Everyone coped with the lockdown in their own way. Aparna Piramal Raje, for one, wrote a book on her struggles with mental illness. “Chemical Khichdi: How I hacked my Mental Health” tells the story of Aparna’s struggles with bipolarity, from her early days as a student at Oxford and Harvard Business School, to her induction and eventual exit from the family business (her father Dilip Piramal is the Chairman of VIP Industries, of VIP luggage fame) to her recent reinvention as a writer. A mother of two boys, Aparna, 46, is a columnist, public speaker and also visiting faculty member at Anant National University Ahmedabad. In a conversation with VO!, she talks about resilience, dharma and how she avoided the ‘bipolar’ label for so long:
Vo!: One unique feature of your book is the way you interview friends, family, colleagues, doctors about how they dealt with your bipolarity. How did you get them to agree?
Aparna: I was sure I didn’t want to write only a memoir. There were many who had already done that. I wanted the book to be useful in the ecosystem and a way to do that was to feature everyone’s voice. There were some who said no to being interviewed. There were also a few who advised me against writing this book at all. I see my writing as an act of resilience. I’ve always kept a journal to help me gain clarity and self-awareness and the book contains many extracts from it. I wrote during the lockdown and it helped me get through a period which was really hard on those with mental health issues.
Vo!: How did you cope with your father removing you as CEO of the family’s office furniture company because of your mental health issues?
|Aparna: I was going through a hypomanic phase then and my father said I should do something else, that I was not cut out for running a business. It was horrible. I was 27, a Harvard Business School graduate and I wasn’t ready to accept it. After I recovered, I went back into the business, and I did well for some time. But the mania returned after a while. That was when my husband, Mom and sister sat me down and advised me to get out.|
Vo!: Deepika Padukone has recently spoken about her struggles with depression. Is there a corelation between creativity and mental illness?
Aparna: Mental illness is often triggered by stress, but I don’t know if there’s a link with creativity or celebrity. According to official estimates, 1% of the population is bipolar, a large number. Everyone around a person with mental illness gets affected as well. Parents, siblings, friends, neighbours, colleagues. Mental health issues cut across society. I’m lucky in that I come from an affluent family and my mood swings are not triggered by financial issues, the biggest cause of stress. I’m also privileged in that no one in my immediate circle has ever made me fill the slightest bit ashamed of my condition.
Vo!: But it took 13 years for you to seek medical help…
Aparna: I thought I could deal with it without medication. In 2002, I had met a Harvard psychiatrist who said I was not bipolar, but only had problems managing transitions. He suggested counselling. In Mumbai, my psychotherapist Radhika Sheth was sceptical of medication and the bipolarity ‘label.’ It was only after a particularly bad psychotic episode I went through in 2013, that we realised as a family that I needed immediate medical attention. It happened when I had gone for a retreat at the ashram of Bihar School of Yoga in Munger. My husband Amit had to come get me from Munger. Returning home, I was put on lithium, the most time-tested drug for bipolarity.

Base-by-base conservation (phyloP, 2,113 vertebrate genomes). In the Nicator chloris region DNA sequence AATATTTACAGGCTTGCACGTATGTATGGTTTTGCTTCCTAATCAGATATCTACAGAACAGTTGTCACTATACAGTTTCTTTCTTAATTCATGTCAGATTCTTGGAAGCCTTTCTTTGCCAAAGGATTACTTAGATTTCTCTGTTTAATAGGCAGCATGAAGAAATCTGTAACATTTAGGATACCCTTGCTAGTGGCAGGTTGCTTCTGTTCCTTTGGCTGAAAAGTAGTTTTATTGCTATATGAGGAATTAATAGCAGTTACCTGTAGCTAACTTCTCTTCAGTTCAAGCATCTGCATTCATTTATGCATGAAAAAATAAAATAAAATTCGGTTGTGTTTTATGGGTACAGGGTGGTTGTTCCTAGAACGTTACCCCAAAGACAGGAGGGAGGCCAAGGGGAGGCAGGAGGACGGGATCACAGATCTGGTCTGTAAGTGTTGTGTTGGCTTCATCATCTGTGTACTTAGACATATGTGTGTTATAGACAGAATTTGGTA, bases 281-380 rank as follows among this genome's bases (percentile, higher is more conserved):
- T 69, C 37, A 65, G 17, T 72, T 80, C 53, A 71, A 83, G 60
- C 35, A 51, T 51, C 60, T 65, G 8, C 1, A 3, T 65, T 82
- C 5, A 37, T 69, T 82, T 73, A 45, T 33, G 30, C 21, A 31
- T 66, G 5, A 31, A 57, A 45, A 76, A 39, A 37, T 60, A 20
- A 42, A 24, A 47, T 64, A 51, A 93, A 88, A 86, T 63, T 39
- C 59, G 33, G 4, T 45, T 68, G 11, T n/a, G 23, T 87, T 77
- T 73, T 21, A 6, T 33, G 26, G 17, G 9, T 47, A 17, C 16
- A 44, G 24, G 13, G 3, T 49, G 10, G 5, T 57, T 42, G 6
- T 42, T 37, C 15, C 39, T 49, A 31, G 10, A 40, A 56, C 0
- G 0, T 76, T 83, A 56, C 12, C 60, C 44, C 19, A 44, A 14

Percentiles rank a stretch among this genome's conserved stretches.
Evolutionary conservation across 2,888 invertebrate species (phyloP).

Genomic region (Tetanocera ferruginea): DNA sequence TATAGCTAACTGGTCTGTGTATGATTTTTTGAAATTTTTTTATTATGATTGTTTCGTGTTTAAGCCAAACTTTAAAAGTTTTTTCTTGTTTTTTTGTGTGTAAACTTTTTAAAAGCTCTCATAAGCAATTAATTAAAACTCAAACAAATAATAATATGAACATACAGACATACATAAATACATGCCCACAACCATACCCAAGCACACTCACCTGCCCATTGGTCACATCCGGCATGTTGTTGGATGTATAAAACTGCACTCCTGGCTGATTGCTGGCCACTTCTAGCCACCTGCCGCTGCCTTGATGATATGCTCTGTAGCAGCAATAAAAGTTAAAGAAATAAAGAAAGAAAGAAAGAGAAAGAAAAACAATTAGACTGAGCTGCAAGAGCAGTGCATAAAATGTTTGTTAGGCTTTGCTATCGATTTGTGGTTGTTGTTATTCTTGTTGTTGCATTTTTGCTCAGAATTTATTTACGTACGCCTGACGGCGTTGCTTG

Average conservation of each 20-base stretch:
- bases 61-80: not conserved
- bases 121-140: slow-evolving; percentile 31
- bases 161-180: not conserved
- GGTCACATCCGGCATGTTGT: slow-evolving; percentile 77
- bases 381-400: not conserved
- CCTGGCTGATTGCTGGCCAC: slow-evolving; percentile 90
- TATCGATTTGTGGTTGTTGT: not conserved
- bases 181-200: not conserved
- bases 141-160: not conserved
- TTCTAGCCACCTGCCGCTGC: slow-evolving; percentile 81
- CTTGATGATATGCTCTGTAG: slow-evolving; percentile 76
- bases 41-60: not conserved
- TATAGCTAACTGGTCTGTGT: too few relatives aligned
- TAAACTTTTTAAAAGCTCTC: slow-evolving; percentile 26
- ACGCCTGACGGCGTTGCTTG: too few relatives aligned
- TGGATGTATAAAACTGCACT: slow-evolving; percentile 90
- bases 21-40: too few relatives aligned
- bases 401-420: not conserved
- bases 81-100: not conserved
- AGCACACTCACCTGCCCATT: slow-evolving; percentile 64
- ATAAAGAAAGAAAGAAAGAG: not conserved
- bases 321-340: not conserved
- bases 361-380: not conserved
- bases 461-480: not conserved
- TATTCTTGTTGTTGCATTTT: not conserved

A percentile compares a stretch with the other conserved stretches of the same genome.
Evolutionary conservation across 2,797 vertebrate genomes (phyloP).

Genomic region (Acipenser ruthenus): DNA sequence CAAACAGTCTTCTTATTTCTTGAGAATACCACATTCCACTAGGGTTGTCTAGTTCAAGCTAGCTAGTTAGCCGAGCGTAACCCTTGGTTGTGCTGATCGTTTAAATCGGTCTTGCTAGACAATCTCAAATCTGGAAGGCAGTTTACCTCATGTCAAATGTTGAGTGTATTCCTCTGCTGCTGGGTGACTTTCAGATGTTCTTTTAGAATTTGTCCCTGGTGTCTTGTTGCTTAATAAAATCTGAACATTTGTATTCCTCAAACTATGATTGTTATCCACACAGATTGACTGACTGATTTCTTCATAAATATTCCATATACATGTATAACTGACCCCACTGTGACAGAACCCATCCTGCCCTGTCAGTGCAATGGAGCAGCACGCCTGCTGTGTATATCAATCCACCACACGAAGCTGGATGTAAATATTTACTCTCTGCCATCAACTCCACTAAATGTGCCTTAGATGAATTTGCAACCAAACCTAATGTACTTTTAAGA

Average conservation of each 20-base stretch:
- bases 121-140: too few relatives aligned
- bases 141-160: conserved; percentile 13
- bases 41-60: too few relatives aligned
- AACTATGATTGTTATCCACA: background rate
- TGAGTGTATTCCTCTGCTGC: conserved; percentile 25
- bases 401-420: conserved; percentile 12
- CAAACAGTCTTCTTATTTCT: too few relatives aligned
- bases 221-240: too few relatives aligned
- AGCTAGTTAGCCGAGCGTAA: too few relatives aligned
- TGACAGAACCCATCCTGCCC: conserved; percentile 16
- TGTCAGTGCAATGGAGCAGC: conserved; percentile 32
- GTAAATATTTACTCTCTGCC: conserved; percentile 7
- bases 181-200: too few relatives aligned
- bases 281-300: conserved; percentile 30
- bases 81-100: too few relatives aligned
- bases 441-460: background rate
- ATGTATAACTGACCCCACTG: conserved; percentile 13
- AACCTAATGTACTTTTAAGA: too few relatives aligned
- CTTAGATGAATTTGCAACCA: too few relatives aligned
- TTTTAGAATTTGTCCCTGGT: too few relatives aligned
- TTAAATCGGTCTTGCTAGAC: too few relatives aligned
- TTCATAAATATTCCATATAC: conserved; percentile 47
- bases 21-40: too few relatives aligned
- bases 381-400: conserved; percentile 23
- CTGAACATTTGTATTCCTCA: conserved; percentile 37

Vo!: You also write about spiritual therapy and explore the concept of dharma…
Aparna: I’ve written about seven therapies that have helped me, including medical therapy. There’s the therapy that comes from being surrounded by loving family and friends and empathetic allies. There’s the therapy that comes from the right kind of work and lifestyle. I’ve written about dharma as part of self-therapy and spiritual therapy. I believe dharma is not defined by duty as we normally understand it to be. It is your essential nature, your identity. But don’t get me wrong. I don’t see my mental illness as my only identity. It is a medical condition, different from my personality.
Vo!: How does your coming out as bipolar compare to your sister Radhika coming out as lesbian?
Aparna: Radhika has always been a huge inspiration. I call her Vitamin Rads and my book is dedicated to her. There are parallels to her coming out and mine. Mental health is also an invisible condition that is easy to hide. Without family acceptance it is hard to come out to the outside world.
Vo!: Do you see the Piramal family becoming like the Sarabhais, known less for business and more for achievements in other fields?
Aparna: There’s no doubt we’re an unusual family. But I think the Piramals will remain known as a business family more than anything else. I have moved out of the business, but my sister Radhika is still involved in VIP Industries. Then there’s the larger family, which includes my uncle Ajay Piramal.
Vo!: How has it been for you since the book was published?
Aparna: The book is doing well and it seems to be benefiting people. For example, one of the start-ups I’ve mentioned in the book says that a lot more people have reached out to them with their mental health issues. Many patients and caregivers are writing to me privately with their concerns. I know therapists who are using it in their work. Even those without a mental health condition are finding it an inspiring story of resilience, corage and vulnerability.
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